When an interview slot becomes available for you, NVC will send you and your petitioner an appointment letter and will forward the case file to Embassy Manila. We will process the case as soon as we receive the file.
4. I am the principal applicant. I was issued a visa and I am now in the U.S. I am now prepared to have my wife and children follow me here. What should I do?
If your priority date is current for processing, you and your applicants should visit this website: http://www.ustraveldocs.com/ph to schedule a visa interview appointment. You can also contact the Embassy’s Visa Information and Appointment Service at (632) 982-5555 or (632) 902-8930 to schedule a visa interview date. The call center is open from 8:00 a.m. to 8:00 p.m., Mondays through Fridays, except on Philippine and U.S. holidays. Callers in the USA may contact the call center at (214) 571-1600 between 8:00 p.m. and 8:00 a.m. (Eastern Standard Time).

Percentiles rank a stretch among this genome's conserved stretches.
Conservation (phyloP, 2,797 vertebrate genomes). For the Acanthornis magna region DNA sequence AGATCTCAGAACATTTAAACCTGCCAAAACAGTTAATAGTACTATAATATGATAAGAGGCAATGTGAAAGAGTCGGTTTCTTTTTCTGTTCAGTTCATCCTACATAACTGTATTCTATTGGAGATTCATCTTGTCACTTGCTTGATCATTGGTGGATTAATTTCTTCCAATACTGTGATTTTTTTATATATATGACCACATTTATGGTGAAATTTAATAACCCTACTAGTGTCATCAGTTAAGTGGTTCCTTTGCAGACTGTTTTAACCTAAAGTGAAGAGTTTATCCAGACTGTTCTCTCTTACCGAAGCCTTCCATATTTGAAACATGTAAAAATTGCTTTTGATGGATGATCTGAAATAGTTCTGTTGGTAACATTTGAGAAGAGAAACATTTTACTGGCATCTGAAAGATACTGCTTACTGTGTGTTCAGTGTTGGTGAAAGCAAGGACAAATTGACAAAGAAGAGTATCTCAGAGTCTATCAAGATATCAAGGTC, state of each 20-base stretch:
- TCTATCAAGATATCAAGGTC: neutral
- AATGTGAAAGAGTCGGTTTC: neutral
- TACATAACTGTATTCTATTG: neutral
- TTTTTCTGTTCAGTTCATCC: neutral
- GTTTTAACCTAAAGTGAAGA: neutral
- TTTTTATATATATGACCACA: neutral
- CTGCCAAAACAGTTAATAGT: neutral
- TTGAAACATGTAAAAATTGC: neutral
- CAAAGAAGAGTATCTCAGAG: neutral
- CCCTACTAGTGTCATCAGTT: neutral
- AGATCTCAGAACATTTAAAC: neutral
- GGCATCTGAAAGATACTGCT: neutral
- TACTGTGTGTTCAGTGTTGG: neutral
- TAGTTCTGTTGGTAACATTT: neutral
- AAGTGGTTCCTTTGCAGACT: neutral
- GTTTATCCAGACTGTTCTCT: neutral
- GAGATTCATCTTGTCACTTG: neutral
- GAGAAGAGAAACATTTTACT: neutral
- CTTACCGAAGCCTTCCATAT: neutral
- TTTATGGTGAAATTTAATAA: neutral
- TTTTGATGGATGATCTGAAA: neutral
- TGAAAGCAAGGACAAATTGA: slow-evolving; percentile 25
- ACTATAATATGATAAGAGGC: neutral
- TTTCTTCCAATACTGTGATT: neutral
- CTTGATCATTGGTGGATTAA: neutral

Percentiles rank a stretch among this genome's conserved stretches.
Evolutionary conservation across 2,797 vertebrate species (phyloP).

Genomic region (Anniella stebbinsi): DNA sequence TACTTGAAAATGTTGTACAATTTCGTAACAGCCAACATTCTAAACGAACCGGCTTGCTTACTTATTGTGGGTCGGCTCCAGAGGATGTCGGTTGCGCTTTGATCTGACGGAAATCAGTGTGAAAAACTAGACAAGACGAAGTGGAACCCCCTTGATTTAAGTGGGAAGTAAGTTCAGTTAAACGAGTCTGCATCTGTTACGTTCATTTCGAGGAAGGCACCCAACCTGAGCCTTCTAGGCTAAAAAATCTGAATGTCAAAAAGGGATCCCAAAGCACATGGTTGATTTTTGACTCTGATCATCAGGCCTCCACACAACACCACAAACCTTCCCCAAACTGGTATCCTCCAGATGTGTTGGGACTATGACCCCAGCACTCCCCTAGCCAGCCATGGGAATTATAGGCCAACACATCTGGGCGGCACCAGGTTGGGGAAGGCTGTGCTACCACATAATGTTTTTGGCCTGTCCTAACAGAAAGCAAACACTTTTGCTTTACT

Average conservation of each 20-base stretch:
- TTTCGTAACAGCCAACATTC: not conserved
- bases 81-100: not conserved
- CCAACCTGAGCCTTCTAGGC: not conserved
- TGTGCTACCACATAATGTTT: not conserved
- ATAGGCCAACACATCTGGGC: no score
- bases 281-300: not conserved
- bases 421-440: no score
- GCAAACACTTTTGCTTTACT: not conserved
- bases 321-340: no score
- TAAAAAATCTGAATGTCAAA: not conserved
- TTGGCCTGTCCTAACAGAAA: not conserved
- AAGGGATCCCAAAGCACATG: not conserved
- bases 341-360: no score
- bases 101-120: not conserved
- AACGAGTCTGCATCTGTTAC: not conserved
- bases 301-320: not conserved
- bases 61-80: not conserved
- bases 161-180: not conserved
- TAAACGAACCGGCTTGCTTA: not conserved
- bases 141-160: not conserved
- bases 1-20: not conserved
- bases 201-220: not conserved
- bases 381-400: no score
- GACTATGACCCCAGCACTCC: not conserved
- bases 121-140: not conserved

You should follow all interview preparation instructions, located on the Embassy’s website at http://manila.usembassy.gov/wwwh3238.html. These instructions provide the required documentation and procedures. The applicant or the representative should compile all the required documents and complete the medical examination before the interview date. Please note that the medical examination may take more than one day to complete.